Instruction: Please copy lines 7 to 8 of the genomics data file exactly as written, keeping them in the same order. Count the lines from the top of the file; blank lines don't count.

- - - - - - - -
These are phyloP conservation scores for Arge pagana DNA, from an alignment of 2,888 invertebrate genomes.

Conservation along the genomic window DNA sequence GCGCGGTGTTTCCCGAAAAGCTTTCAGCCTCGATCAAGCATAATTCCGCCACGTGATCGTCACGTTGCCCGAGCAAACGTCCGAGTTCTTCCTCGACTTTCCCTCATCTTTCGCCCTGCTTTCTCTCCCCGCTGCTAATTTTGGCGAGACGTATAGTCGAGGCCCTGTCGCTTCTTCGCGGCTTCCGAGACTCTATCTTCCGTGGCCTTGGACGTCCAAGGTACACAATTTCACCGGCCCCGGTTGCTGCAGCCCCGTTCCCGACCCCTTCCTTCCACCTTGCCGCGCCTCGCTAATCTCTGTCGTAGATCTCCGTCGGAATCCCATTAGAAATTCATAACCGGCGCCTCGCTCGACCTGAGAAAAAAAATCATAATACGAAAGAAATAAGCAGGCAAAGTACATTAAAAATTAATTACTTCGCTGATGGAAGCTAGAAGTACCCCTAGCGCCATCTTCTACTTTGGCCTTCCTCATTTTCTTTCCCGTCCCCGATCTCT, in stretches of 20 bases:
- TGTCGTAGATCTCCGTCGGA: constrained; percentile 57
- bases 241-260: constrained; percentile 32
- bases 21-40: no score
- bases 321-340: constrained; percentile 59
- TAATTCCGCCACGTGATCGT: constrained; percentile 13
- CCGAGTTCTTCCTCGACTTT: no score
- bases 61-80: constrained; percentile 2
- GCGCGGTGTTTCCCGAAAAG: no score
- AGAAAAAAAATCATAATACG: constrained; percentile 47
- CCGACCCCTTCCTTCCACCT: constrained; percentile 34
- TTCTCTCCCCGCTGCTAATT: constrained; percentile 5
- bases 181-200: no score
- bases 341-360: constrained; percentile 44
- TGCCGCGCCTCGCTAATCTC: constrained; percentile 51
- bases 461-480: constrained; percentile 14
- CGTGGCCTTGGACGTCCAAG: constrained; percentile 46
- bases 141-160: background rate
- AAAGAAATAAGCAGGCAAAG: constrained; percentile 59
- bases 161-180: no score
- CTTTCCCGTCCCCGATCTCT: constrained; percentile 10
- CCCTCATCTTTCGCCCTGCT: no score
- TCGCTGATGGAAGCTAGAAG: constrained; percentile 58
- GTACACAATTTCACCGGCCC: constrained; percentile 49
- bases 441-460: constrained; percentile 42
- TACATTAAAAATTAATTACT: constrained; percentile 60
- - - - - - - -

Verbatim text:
- TAATTCCGCCACGTGATCGT: constrained; percentile 13
- CCGAGTTCTTCCTCGACTTT: no score